I think a lot of people can relate to that.
Yeah, that desire to people please is so intense and not to say that we should go around being jerks but to understand that my survival was less conditional on other people than I maybe thought has been helpful.
Yeah. It's, people pleasing, we can dismiss it or judge it, I think is often what we do. But it's it's a real desire for safety, and control and safety are what our survival mechanisms are about. It's not bad to want some safety, right? And if you've been in some real danger in the past, it's a real, it's a visceral kind of 'I need some safety'. So it's not just we can't just dismiss people who like are in their comfort zones. They have some good reasons for it.
But that doesn't mean that we're confined to that. What you've found through the stories you've shared... there's a possibility of stepping outside of that and practicing some acceptance and letting go of some of that control. I thought that was really beautiful. Thank you for sharing that.
And that's where true safety comes from, actually, is the ability to be in a situation and to be responsive and tuned into it instead of trying to control something we can't actually control. Yeah, it was a big shift and I've learned so much from the folks who are in the Uncertainty Challenge that you run about that kind of letting go of trying to control something and instead to open to it and see what it has to show.
You've mentioned the Uncertainty Challenge a couple of times. I'd like to touch on that because you are someone who's gone through, I think almost every round of it, if not every single round.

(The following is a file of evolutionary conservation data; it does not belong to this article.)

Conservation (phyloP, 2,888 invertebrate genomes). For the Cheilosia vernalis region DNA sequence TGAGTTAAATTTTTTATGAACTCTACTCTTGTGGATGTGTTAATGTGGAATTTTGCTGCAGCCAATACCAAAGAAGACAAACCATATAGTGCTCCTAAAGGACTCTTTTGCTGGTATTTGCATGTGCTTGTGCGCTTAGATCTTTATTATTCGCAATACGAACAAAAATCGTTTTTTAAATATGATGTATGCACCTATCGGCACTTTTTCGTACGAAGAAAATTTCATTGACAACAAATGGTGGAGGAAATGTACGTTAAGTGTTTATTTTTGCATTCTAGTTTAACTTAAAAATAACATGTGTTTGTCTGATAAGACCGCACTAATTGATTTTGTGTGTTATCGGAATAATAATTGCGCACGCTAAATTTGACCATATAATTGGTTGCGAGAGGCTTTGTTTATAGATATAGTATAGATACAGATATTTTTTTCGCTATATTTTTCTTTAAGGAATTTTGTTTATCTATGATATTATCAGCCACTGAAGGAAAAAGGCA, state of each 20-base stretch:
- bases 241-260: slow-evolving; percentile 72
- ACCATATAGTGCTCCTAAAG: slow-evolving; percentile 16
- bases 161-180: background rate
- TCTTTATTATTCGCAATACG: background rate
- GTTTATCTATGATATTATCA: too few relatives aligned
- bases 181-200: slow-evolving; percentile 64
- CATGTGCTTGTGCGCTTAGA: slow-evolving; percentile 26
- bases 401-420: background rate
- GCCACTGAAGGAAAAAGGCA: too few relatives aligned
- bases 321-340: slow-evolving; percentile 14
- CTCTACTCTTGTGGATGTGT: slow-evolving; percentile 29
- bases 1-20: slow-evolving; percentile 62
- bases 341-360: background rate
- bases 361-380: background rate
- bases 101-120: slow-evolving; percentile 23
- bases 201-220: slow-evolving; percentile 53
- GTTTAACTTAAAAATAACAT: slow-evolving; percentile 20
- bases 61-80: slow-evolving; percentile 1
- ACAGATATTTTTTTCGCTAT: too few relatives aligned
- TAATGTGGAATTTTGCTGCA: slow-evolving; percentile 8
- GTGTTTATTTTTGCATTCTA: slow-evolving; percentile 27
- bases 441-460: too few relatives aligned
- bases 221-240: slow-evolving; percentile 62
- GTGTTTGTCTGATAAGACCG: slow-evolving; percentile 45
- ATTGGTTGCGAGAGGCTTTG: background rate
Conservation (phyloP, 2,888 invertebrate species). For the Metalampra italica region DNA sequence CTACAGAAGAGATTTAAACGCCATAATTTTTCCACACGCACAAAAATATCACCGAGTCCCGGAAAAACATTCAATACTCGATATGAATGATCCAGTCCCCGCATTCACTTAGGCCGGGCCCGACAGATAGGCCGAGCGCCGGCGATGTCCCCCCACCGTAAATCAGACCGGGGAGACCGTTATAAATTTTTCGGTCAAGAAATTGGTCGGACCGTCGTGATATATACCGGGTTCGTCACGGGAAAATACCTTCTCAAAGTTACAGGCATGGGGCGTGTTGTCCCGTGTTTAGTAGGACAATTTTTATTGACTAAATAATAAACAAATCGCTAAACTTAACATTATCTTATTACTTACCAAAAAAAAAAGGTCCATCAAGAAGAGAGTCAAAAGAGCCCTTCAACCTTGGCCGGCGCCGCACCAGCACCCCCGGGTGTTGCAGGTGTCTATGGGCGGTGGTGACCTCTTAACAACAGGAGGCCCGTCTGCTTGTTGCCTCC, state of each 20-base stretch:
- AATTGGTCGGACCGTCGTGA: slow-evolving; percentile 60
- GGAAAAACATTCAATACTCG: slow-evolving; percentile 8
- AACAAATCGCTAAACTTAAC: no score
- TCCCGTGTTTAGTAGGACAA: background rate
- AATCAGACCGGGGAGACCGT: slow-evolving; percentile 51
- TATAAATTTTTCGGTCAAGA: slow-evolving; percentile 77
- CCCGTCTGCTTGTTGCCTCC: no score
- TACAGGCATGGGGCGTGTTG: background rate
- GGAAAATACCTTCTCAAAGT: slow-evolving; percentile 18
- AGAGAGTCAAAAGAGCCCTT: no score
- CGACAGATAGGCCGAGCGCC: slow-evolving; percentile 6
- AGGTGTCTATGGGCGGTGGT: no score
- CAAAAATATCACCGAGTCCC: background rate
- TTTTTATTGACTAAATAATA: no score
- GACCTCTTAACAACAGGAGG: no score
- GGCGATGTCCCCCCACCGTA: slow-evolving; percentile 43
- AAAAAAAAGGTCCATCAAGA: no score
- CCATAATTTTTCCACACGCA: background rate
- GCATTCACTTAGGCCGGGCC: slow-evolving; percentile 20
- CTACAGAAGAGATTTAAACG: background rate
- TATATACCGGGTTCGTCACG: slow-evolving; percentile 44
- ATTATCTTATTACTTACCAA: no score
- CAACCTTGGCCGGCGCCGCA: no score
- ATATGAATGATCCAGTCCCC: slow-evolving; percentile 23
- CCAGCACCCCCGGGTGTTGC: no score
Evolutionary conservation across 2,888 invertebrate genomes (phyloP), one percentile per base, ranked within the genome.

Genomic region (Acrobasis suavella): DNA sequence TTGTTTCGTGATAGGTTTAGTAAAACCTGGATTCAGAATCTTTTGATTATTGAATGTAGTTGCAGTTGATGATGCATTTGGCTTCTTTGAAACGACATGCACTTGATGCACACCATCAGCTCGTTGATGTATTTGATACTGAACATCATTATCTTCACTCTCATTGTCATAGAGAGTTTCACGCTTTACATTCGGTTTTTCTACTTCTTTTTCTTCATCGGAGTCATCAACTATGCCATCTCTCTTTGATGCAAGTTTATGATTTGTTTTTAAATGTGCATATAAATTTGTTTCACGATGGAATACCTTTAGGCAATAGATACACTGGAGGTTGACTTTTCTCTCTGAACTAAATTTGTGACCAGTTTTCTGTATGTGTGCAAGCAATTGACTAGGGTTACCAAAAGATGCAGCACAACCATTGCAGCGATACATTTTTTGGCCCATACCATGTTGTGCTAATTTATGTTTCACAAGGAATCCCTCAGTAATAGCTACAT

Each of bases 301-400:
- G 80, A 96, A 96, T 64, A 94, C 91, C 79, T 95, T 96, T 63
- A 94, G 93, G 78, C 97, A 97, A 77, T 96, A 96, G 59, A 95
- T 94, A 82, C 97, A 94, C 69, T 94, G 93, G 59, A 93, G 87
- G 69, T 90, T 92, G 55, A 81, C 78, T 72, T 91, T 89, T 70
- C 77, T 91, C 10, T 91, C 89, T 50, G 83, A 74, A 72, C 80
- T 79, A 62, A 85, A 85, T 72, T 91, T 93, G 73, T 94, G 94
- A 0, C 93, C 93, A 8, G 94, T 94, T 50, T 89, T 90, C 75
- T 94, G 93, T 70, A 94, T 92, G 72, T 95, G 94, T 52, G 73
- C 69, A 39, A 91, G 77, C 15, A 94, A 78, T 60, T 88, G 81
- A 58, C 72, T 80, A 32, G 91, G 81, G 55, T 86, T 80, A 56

No, I came in late.
Oh, did you? Okay. You've been through a bunch of rounds.
I just came in strong.
And now you're actually holding space for others or at least yeah, providing some support. And so just to give people a shorthand like what the Uncertainty Challenge is, it's a four-week challenge in our Fearless Living Academy. We started as a beta thing where it was just a small group of people doing it and we've expanded it to the whole community.
It's taking on something that you feel some uncertainty about, whether it's a habit or some kind of purpose work or whatever it is that you're feeling some uncertainty about, and then practicing with that uncertainty on a nearly daily basis and having some people around you for some support and some accountability and actually working with our ability to be with uncertainty. Am I missing anything from that description?
No, it's great.
Okay. Great. And so I'm learning a lot from, we're learning a lot from people who are going through this, but I've been seeing some really amazing, amazing things happen within the community. And I give you a lot of credit. There are others as well, so not just you, but you've been really amazing.
Some of the most incredible qualities have come out you've always had them and you've. I've done this in other places, but I've seen it there in the Uncertainty Challenge. I really acknowledge you for the generosity that you are, the love and compassion that you are, and just that incredible presence.